Shaffer was born to a Jewish family in Liverpool, the son of Reka (born Fredman) and Jack Shaffer, who was an estate agent. He was the twin brother of writer and dramatist Peter Shaffer. He graduated with a law degree from Trinity College, Cambridge.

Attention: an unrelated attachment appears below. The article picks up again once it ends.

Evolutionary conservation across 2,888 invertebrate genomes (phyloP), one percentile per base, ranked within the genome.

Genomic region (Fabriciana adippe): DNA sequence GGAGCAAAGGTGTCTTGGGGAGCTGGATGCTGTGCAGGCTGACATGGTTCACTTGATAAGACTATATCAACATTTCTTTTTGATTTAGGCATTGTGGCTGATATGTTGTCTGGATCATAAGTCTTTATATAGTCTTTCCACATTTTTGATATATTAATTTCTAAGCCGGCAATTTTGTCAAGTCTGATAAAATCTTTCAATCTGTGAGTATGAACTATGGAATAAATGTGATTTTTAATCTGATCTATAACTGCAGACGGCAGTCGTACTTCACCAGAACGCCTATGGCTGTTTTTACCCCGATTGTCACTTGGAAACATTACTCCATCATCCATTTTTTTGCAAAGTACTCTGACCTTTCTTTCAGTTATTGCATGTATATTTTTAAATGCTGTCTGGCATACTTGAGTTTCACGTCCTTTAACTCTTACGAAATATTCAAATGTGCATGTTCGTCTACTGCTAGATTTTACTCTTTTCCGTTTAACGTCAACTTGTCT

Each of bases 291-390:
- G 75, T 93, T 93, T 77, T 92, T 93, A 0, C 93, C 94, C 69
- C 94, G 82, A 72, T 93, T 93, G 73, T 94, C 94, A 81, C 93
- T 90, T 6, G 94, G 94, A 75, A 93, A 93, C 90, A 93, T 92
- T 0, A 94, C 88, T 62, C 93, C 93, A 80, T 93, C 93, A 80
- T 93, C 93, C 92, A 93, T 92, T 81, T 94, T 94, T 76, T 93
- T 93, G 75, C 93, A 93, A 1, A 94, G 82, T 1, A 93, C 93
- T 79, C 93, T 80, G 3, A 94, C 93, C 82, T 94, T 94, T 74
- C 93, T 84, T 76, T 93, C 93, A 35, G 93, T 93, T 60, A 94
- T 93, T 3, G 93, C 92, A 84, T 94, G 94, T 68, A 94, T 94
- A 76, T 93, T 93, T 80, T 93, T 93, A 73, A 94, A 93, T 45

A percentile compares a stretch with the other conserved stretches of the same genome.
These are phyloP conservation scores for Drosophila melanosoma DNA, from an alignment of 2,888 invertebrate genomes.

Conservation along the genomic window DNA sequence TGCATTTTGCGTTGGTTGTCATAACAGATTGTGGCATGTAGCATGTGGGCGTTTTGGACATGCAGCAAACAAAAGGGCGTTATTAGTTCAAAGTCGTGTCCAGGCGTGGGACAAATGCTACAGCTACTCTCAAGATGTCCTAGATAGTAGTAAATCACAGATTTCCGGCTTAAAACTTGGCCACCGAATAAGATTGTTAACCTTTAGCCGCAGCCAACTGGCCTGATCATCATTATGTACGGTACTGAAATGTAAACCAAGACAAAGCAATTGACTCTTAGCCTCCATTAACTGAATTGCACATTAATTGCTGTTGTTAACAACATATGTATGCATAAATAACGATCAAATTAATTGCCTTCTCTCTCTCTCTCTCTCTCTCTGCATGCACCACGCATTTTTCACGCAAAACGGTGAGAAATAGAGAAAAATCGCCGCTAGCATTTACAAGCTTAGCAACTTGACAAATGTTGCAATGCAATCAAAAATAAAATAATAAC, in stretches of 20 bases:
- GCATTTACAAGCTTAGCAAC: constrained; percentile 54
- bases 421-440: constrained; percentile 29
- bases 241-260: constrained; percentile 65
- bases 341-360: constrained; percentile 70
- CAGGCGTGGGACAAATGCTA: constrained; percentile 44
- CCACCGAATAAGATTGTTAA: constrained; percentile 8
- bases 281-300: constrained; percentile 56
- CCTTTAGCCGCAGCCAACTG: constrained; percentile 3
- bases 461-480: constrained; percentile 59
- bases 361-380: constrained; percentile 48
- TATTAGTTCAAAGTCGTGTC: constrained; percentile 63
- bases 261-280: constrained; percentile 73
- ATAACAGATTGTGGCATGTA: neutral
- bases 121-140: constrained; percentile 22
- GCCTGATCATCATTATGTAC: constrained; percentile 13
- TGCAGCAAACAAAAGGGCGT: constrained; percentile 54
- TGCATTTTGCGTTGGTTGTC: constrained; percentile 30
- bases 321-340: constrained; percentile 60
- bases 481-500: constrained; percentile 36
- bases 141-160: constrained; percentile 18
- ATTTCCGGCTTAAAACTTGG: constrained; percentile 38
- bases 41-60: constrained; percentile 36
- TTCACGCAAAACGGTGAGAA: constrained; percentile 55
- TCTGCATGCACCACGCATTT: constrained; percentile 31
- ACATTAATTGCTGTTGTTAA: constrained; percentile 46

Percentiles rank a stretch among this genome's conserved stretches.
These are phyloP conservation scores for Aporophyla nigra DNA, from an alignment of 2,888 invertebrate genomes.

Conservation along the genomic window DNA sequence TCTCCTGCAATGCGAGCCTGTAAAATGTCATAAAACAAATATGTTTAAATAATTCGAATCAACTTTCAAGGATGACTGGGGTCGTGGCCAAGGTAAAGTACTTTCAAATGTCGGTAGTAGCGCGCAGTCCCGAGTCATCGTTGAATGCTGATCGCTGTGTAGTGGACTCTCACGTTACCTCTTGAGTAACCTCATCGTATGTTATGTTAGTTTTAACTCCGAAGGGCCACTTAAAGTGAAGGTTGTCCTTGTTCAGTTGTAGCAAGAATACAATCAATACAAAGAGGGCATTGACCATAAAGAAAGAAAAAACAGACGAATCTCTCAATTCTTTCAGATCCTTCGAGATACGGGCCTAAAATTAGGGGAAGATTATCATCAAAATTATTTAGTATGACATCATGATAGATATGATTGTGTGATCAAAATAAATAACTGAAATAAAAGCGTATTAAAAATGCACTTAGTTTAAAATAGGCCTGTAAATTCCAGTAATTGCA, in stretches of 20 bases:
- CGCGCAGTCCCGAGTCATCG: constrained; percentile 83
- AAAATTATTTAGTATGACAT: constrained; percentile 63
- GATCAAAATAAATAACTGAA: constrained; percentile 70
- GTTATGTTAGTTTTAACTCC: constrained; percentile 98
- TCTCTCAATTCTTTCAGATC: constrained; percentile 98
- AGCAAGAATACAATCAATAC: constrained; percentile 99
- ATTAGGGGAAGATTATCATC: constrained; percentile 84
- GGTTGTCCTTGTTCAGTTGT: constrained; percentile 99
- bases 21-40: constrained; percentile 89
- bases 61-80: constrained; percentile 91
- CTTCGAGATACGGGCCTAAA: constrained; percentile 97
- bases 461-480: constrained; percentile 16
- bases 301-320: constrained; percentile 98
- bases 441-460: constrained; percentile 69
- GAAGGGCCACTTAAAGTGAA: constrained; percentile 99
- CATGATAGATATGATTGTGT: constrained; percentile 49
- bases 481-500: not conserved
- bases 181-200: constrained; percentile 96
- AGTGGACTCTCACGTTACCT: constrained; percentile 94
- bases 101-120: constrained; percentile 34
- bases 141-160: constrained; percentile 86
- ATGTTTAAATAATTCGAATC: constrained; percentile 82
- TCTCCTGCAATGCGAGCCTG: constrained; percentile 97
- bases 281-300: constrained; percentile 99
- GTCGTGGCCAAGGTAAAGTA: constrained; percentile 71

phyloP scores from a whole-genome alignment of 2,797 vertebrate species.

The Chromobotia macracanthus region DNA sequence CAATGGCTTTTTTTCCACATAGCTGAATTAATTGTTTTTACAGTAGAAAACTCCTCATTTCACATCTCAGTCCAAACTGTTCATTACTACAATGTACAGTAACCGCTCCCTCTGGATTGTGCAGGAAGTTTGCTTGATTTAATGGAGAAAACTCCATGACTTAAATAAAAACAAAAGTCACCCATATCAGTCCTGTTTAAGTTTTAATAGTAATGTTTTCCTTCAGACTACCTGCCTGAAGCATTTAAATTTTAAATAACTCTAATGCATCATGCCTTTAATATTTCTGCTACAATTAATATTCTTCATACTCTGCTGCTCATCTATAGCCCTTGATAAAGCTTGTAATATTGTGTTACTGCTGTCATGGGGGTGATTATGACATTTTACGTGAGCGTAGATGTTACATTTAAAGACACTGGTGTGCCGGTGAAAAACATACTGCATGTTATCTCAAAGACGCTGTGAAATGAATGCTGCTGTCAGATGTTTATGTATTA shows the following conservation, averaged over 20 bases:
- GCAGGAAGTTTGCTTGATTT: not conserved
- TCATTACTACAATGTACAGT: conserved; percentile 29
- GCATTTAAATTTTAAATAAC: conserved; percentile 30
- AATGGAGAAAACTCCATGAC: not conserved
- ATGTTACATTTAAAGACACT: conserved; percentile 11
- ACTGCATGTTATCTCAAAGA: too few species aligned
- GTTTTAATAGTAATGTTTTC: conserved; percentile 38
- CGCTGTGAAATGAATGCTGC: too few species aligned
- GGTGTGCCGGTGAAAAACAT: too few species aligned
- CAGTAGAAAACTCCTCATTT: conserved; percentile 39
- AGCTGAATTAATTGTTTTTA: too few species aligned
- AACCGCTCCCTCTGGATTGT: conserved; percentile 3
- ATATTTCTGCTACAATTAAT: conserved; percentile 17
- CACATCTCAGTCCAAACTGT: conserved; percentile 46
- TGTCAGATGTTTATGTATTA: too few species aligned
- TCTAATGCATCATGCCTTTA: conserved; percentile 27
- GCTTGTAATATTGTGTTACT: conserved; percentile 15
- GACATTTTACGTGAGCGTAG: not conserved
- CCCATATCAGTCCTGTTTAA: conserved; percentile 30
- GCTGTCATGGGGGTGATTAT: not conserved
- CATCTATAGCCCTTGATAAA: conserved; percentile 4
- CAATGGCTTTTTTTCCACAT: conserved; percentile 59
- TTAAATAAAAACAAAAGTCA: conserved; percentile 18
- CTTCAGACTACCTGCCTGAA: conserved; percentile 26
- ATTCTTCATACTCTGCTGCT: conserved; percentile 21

Shaffer's most notable work was Sleuth (1970), which he adapted for the film version of the same name, and starred Laurence Olivier and Michael Caine. He received Edgar Awards from the Mystery Writers of America for both versions: for Best Play in 1971, and Best Screenplay in 1973. His other major screenplays include the Hitchcock thriller Frenzy (1972) and the British cult thriller The Wicker Man (1973) with whose director, Robin Hardy, Shaffer had previously set up a television production company in the United States, Hardy, Shaffer & Associates. A major theme in Shaffer's work is the playing of psychological games between people. His two best known works - Sleuth and The Wicker Man - both revolve around this idea.